IDEAS home Printed from https://ideas.repec.org/a/wly/hlthec/v18y2009i1p3-19.html
   My bibliography  Save this article

The effects of cigarette costs on BMI and obesity

Author

Listed:
  • Charles L. Baum

Abstract

About 30% of Americans are currently obese, which is roughly a 100% increase from 25 years ago. Public health officials have consequently become alarmed because recent research indicates that societal costs of obesity now exceed those of cigarette smoking and alcoholism. Cigarette taxes may have exacerbated the prevalence of obesity. In 1964, the US Surgeon General issued its first report relating smoking and health, and since that time, federal and state governments have increased cigarette taxes in a successful effort to reduce cigarette smoking. However, because cigarette smoking and obesity seem inversely related, cigarette taxes may have simultaneously increased obesity. This paper examines the effects of cigarette costs on BMI and obesity and finds that they have significant positive effects. This paper attempts to reconcile conflicting evidence in the literature by controlling more carefully for correlation with state‐specific time trends using panel data. Results indicate that the net benefit to society of increasing cigarette taxes may not be as large as previously thought, though this research in no way concludes that they should be decreased to prompt weight loss. Copyright © 2008 John Wiley & Sons, Ltd.

Suggested Citation

  • Charles L. Baum, 2009. "The effects of cigarette costs on BMI and obesity," Health Economics, John Wiley & Sons, Ltd., vol. 18(1), pages 3-19, January.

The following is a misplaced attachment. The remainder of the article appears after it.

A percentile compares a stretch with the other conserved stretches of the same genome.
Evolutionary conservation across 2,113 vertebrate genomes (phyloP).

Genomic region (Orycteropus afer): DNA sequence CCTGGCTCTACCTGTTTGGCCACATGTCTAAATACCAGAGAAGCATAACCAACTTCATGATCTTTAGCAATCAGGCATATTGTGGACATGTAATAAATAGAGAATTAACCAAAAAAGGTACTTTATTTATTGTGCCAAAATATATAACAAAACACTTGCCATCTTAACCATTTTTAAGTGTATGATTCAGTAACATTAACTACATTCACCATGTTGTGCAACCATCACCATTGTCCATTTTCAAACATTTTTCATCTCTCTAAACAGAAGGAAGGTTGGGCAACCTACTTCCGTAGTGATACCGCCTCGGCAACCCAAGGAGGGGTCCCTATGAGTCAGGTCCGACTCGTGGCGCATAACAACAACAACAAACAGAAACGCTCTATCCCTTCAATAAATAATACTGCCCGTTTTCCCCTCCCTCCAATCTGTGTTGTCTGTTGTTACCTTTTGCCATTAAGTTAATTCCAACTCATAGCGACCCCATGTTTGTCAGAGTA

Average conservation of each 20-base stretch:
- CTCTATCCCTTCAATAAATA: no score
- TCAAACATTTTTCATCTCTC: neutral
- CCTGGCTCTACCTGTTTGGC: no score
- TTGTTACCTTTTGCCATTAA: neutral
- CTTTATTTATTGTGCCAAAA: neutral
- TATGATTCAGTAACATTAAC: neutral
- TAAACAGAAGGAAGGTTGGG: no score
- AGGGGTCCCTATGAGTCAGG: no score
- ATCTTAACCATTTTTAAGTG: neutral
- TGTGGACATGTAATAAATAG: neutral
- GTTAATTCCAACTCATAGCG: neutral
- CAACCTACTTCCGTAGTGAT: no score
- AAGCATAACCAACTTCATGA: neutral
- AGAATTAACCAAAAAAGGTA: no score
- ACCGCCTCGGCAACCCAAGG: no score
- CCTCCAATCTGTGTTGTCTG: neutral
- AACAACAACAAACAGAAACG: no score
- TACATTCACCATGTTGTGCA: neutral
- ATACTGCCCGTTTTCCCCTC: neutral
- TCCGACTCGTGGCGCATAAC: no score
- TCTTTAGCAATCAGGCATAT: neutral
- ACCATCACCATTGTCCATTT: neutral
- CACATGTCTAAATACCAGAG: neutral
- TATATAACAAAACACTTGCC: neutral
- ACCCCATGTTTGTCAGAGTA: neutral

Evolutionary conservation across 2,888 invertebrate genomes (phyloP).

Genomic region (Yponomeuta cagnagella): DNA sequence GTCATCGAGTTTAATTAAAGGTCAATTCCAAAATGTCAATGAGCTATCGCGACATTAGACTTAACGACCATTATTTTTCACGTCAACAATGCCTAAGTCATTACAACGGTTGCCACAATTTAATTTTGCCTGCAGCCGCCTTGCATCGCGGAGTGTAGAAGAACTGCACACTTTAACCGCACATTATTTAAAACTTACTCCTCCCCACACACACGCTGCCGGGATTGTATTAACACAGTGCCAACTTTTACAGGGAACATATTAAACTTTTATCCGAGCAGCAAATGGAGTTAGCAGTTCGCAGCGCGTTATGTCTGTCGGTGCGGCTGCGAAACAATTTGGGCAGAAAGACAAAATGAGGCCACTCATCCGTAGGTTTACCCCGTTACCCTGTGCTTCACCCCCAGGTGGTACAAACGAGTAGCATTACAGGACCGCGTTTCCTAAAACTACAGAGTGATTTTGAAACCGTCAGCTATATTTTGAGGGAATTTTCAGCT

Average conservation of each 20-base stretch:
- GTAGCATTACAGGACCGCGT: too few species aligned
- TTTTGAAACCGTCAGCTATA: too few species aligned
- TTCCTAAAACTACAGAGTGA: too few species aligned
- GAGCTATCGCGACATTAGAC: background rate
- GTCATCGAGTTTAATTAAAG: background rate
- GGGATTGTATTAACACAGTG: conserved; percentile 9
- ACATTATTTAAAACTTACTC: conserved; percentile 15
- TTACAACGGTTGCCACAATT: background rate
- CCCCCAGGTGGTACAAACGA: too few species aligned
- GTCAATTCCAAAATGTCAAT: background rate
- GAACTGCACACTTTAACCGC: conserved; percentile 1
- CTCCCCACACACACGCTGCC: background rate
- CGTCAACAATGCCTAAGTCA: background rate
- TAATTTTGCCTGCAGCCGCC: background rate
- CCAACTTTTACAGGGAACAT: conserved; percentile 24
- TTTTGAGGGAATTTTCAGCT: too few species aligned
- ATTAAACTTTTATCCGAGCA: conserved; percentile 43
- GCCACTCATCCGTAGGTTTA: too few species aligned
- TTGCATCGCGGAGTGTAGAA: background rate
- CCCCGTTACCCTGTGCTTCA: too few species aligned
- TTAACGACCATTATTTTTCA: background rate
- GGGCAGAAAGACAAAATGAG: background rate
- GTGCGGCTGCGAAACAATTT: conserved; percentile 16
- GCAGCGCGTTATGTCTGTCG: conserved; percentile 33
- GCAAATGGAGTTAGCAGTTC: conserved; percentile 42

• Handle: RePEc:wly:hlthec:v:18:y:2009:i:1:p:3-19
    DOI: 10.1002/hec.1340
    as

    Download full text from publisher

    File URL: https://doi.org/10.1002/hec.1340
    Download Restriction: no

    References listed on IDEAS

    as
    1. Hamermesh, Daniel S & Biddle, Jeff E, 1994. "Beauty and the Labor Market," American Economic Review, American Economic Association, vol. 84(5), pages 1174-1194, December.
    2. Baltagi, Badi H & Levin, Dan, 1986. "Estimating Dynamic Demand for Cigarettes Using Panel Data: The Effects of Bootlegging, Taxation and Advertising Reconsidered," The Review of Economics and Statistics, MIT Press, vol. 68(1), pages 148-155, February.
    3. Frank J. Chaloupka & Michael Grossman & John A. Tauras, 1996. "Public Policy and Youth Smokeless Tobacco Use," NBER Working Papers 5524, National Bureau of Economic Research, Inc.
    4. Tomas J. Philipson & Richard A. Posner, 1999. "The Long-Run Growth in Obesity as a Function of Technological Change," Working Papers 9912, Harris School of Public Policy Studies, University of Chicago.
    5. David M. Cutler & Edward L. Glaeser & Jesse M. Shapiro, 2003. "Why Have Americans Become More Obese?," Journal of Economic Perspectives, American Economic Association, vol. 17(3), pages 93-118, Summer.
    6. Lewit, Eugene M & Coate, Douglas & Grossman, Michael, 1981. "The Effects of Government Regulation on Teenage Smoking," Journal of Law and Economics, University of Chicago Press, vol. 24(3), pages 545-569, December.
    7. Tomas Philipson, 2001. "The world‐wide growth in obesity: an economic research agenda," Health Economics, John Wiley & Sons, Ltd., vol. 10(1), pages 1-7, January.
    8. Darius Lakdawalla & Tomas Philipson, 2002. "The Growth of Obesity and Technological Change: A Theoretical and Empirical Examination," Working Papers 0203, Harris School of Public Policy Studies, University of Chicago.